One Tank Trip to the Wings of Honor museum

By Keith Boles - bio | email feedback


There are plenty of places to visit in Region Eight that don't cost a lot of money in gas to get there.

The huge flat space where the Walnut Ridge Airport sits made it a prime candidate to become a World War 2 pilot training base.

The Wings of Honor museum located at the airport is a trip back in time to show you how vital the airport was in defending America.

The Army originally wanted to build the base in Tennessee but had too much dirt to move at the chosen location so they went looking elsewhere.

"They flew over Crowley's Ridge and found this nice flat place out here with nothing but cotton fields. The Army Engineer corp picked this place and made arrangements with the city and the rest is history."

Bill O'Barts took time to show me a little bit of that history contained in the metal building in the middle of the airport.

The thousands of pilots that were trained here are memorialized in pictures and equipment that was used at the base.

O'Bart, "I'm sitting in a BT-13 Cockpit. This is the trainer like they used out here."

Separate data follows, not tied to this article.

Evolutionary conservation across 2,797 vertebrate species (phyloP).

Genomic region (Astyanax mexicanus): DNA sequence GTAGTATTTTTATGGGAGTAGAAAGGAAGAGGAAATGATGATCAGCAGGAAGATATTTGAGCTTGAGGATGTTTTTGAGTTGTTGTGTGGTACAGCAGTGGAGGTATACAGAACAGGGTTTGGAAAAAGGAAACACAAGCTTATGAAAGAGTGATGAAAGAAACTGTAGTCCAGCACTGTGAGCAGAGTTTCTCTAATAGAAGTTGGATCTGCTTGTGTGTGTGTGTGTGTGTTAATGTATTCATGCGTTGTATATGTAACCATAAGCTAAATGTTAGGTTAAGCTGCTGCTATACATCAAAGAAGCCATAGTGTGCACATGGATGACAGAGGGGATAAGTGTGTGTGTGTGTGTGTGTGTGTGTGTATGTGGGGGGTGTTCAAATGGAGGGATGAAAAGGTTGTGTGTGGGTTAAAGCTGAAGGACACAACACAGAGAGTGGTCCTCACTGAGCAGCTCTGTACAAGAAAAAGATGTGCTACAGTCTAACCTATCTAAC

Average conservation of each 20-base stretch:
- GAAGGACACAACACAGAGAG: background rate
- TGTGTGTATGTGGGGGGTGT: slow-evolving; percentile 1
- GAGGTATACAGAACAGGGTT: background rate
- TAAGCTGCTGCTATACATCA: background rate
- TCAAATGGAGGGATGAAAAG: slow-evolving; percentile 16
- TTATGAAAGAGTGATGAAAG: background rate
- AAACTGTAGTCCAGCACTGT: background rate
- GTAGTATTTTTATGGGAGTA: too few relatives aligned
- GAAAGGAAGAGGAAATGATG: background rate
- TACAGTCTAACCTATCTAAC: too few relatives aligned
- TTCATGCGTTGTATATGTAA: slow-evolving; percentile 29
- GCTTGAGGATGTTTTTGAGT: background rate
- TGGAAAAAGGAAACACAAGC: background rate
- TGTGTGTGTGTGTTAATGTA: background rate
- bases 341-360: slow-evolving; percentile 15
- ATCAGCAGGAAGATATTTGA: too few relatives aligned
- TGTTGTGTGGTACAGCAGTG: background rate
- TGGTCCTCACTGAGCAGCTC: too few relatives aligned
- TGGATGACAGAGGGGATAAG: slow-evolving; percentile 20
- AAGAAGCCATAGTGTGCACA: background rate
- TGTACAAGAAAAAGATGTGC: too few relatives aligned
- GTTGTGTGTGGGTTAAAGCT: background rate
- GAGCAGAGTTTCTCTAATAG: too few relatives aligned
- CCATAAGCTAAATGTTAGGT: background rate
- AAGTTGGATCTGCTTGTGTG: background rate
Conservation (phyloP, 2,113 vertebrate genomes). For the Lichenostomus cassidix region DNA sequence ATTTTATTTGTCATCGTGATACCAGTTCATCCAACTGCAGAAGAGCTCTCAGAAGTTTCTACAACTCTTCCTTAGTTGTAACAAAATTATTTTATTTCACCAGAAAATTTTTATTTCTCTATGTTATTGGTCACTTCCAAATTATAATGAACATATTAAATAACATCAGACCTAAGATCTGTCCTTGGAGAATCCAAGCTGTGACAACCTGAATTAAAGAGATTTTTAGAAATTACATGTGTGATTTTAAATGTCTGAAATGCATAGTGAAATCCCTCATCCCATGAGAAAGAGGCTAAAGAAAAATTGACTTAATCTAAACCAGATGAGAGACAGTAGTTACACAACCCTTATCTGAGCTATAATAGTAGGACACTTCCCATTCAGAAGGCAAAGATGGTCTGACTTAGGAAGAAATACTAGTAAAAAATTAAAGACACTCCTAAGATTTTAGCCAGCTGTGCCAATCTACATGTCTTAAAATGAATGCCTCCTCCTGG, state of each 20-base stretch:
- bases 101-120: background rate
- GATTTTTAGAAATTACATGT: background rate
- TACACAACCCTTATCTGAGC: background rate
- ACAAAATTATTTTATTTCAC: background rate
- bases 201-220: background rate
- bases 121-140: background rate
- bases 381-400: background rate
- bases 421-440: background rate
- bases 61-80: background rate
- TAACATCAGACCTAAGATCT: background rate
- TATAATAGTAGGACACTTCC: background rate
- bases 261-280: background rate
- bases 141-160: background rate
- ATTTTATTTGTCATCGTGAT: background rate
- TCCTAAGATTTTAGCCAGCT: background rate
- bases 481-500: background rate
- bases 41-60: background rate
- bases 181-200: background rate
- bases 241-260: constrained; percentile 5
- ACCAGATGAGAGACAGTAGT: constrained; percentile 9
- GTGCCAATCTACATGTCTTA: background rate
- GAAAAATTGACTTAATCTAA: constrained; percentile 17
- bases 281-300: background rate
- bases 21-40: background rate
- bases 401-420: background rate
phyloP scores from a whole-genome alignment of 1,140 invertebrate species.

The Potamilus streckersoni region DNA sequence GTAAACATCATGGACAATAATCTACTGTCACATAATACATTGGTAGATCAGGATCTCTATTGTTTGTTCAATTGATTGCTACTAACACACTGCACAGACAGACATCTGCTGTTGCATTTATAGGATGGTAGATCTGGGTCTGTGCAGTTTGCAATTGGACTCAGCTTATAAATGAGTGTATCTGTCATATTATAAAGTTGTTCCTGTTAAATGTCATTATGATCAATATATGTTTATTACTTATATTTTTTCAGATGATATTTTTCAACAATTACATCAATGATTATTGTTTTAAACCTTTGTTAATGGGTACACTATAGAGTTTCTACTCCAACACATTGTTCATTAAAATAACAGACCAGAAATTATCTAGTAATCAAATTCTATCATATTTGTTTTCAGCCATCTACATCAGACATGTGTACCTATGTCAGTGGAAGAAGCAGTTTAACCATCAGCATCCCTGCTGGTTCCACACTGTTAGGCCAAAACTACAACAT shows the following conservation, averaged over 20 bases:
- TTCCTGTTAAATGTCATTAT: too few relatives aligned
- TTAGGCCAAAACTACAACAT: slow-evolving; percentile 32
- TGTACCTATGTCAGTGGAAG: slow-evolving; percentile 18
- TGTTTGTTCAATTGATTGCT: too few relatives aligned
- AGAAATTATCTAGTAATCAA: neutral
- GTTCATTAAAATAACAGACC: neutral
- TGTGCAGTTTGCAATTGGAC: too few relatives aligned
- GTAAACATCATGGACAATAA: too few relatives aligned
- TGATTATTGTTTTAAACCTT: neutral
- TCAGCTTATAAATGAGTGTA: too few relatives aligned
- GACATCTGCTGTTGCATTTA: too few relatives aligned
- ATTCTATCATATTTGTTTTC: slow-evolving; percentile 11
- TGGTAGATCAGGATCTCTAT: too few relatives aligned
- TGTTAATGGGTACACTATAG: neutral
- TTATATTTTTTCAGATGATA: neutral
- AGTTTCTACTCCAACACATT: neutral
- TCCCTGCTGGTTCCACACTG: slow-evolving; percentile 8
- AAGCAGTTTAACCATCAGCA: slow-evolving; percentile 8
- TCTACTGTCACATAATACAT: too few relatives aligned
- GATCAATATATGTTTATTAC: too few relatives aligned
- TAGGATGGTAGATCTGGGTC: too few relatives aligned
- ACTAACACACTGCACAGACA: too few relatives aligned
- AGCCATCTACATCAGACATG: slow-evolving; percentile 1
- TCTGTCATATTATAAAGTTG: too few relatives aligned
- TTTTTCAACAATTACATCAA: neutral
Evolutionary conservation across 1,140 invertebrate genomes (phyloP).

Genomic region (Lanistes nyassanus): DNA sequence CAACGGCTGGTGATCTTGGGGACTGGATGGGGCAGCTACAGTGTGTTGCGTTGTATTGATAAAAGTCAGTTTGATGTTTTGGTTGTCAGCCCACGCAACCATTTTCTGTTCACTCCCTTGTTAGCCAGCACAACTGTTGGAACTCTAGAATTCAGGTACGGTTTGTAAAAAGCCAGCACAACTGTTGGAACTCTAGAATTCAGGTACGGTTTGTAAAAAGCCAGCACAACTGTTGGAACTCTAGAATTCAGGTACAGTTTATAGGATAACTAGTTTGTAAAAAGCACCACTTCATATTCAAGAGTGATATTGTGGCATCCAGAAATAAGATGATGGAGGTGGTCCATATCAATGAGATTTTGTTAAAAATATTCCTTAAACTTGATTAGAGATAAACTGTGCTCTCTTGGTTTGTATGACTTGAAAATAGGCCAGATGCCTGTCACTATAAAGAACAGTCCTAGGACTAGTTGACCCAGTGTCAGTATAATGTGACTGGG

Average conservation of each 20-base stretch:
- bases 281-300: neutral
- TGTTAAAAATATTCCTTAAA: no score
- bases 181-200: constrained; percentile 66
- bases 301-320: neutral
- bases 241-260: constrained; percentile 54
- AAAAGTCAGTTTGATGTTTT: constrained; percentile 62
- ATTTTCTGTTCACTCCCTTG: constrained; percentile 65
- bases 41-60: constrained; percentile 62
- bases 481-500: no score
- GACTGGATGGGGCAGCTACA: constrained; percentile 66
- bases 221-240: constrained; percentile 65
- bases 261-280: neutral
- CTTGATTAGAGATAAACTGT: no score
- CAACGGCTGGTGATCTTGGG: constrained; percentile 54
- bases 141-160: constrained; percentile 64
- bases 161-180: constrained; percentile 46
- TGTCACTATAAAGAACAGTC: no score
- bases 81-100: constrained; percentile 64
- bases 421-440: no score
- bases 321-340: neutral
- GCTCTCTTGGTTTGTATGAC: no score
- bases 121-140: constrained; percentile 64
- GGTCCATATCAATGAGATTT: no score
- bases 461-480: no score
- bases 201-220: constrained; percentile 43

There is actually a complete BT-13 in the museum under restoration to flyable condition along with a scale model of a Navy Corsair hanging from the ceiling.

Like any museum, Wings of Honor is in a constant state of change. In the prep room display tables represent displays that soon will be out for the public.

Public like Navy WW2 Vet Jim Vancura from Wurth, Illinois.

"They don't really teach this in school. The kids today don't know this. They don't know what us veterans went through."

O'Bart, "They was over 5000 cadets that trained here and went on to the war. Many of them didn't come back.

The museum is located at the Walnut Ridge Airport about 3 miles North of Highway 67. It's a great historical time for the whole family.

Vancura, "This is great, really great especially us guys from 65, 66 years ago in the war. Most people have forgotten us, it's terrific, really great."

The museum is open from 9 - 5 Monday through Saturday and 1-5 on Sundays. No admission charge but donations are accepted.

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